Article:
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Brucey
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Re: is there any such thing as tough DIY paint?

Postby Brucey » 25 Nov 2020, 11:57am

it is only about 10% of the frame which is bad though....?

FWIW I have a spot shot blaster which will clean up small inaccessible areas (eg around the chainstay bridge). You will need a decent compressor to run it (and probably to buy some media too), but you are welcome to borrow it if you want.

cheers
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~~~~~~~~~~~~~~~~~~~~~~Brucey~~~~~~~~~~~~~~~~~~~~~~~~

alexnharvey
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Re: is there any such thing as tough DIY paint?

Postby alexnharvey » 25 Nov 2020, 12:27pm

Yes, lack of a compressor and proper work space is a big problem for this project. Maybe I just need to get the angle grinder with wire brush on it and see what remains hard to reach after that.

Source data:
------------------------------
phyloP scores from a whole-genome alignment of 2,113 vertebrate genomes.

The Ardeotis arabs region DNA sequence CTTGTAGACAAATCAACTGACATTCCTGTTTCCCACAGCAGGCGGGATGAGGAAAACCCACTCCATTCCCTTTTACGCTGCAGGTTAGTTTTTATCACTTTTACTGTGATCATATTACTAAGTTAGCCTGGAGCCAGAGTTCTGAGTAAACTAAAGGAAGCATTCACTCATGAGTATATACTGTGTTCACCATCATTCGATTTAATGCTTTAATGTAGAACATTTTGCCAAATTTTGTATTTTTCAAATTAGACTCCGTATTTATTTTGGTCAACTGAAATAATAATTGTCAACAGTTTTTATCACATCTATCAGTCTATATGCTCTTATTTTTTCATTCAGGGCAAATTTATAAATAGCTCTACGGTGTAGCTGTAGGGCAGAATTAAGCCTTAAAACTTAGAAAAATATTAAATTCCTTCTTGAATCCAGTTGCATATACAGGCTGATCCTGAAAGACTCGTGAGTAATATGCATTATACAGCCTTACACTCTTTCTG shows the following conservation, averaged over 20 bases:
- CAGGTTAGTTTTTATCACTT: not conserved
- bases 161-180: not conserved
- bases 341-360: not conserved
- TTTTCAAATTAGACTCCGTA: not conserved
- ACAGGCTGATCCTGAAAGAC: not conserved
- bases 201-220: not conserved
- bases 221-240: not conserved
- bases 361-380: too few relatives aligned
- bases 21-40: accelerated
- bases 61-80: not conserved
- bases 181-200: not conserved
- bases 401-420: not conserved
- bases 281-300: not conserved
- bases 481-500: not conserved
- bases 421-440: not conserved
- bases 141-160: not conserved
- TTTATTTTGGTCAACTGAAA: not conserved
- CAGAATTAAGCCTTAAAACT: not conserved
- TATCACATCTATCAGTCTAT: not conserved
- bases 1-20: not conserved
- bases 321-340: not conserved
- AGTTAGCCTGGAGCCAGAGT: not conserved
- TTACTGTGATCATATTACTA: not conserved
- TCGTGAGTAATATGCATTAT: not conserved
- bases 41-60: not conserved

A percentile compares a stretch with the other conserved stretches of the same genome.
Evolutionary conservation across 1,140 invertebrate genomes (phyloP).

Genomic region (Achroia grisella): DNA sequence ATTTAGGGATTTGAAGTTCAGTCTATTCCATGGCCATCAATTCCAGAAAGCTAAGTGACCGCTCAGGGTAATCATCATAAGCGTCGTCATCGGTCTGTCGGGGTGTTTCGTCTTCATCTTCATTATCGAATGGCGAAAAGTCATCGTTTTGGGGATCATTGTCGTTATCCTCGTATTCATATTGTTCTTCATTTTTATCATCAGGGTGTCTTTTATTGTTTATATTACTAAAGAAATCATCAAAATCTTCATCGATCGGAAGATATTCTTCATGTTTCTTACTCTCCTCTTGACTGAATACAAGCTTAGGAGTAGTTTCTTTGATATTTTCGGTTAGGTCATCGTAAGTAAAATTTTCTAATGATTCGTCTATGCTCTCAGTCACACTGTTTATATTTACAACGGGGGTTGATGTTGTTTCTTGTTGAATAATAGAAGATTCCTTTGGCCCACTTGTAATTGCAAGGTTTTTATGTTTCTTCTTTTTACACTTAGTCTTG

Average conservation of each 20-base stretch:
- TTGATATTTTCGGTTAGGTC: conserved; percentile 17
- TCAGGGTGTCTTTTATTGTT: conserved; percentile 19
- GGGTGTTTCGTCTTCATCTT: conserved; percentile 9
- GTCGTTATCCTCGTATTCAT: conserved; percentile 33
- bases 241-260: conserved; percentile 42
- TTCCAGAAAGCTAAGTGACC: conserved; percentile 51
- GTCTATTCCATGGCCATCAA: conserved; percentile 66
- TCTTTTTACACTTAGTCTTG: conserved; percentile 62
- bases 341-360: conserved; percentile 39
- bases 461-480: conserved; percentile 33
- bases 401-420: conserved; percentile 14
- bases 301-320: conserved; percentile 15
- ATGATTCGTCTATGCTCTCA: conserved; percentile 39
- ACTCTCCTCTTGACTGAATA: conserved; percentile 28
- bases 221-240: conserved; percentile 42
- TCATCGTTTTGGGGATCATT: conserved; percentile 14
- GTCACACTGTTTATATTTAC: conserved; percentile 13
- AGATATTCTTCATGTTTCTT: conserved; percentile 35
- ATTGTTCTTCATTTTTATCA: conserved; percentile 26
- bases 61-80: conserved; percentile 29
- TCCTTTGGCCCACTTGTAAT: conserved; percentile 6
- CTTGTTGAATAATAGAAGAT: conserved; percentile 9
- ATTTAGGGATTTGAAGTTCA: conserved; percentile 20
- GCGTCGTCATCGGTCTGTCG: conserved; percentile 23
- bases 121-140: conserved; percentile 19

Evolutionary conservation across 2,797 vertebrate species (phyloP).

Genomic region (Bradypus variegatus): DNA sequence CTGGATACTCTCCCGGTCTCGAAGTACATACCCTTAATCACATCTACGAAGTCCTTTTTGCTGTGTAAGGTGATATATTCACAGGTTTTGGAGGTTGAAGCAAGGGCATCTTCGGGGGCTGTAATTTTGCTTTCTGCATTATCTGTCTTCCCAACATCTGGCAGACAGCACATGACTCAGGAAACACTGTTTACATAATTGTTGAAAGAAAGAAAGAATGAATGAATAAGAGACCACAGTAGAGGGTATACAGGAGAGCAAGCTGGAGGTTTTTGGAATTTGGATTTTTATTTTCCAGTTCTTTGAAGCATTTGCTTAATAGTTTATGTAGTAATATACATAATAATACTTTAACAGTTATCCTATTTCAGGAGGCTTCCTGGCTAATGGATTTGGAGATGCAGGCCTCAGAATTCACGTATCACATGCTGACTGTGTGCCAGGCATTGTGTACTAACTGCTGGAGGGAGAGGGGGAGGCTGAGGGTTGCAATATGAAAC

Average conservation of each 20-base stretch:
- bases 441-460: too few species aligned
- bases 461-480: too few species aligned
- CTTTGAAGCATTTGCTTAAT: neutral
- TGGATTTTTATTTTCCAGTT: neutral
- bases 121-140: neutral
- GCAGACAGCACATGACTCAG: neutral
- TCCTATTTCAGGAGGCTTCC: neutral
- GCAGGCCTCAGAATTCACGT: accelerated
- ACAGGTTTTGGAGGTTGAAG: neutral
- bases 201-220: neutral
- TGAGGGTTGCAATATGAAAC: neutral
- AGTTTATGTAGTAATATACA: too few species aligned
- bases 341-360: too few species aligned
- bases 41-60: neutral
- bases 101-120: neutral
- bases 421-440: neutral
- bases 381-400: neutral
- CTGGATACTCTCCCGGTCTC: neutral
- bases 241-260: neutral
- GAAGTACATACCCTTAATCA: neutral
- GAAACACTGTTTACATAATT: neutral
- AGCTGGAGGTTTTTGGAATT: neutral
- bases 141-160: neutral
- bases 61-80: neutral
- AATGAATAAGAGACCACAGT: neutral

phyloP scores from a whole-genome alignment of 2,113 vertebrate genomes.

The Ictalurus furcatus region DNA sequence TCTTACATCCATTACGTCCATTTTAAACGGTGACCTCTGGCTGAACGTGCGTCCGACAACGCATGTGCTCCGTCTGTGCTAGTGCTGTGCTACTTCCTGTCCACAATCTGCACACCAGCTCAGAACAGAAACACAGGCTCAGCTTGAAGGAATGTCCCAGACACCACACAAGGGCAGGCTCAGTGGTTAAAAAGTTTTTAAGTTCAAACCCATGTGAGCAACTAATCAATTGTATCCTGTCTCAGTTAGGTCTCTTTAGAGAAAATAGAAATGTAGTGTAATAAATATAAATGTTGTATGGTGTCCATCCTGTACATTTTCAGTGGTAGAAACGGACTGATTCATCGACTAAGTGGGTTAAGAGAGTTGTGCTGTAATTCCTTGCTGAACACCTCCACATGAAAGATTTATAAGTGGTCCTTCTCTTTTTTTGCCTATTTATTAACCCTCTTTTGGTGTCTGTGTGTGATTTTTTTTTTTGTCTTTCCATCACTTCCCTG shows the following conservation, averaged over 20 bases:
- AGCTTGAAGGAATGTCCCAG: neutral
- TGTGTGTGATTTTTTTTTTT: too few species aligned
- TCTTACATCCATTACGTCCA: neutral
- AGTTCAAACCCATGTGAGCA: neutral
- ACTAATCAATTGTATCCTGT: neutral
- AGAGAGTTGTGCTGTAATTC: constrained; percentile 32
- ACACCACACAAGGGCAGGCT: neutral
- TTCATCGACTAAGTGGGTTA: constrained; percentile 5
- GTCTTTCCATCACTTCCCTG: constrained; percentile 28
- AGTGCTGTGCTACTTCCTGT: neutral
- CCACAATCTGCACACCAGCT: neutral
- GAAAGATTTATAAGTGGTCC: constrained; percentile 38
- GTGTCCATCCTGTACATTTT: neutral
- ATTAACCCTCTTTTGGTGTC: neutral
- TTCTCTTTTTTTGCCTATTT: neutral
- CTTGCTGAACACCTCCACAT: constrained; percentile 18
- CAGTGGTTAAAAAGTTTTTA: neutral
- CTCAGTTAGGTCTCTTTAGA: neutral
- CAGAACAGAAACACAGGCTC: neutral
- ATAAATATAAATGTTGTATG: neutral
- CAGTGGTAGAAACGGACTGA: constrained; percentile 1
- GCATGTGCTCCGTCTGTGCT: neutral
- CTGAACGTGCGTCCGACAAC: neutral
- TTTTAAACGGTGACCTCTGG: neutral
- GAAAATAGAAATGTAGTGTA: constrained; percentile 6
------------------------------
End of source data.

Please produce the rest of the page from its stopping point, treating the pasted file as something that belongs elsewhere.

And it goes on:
Brucey
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Re: is there any such thing as tough DIY paint?

Postby Brucey » 25 Nov 2020, 12:34pm

FWIW I have been known to use the blaster in the garden, using kiln-dried sand as the media. If I don't recover all the media, it is no big deal, because it is cheap enough and the lawn gets a free top-dressing... :lol:

cheers
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Tilley
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Re: is there any such thing as tough DIY paint?

Postby Tilley » 25 Nov 2020, 2:16pm

The few times I spray painted bike frames in the fashion you are referring I applied a clear lacquer over the paint finish to provide a more durable finish.

alanesq
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Re: is there any such thing as tough DIY paint?

Postby alanesq » 25 Nov 2020, 4:58pm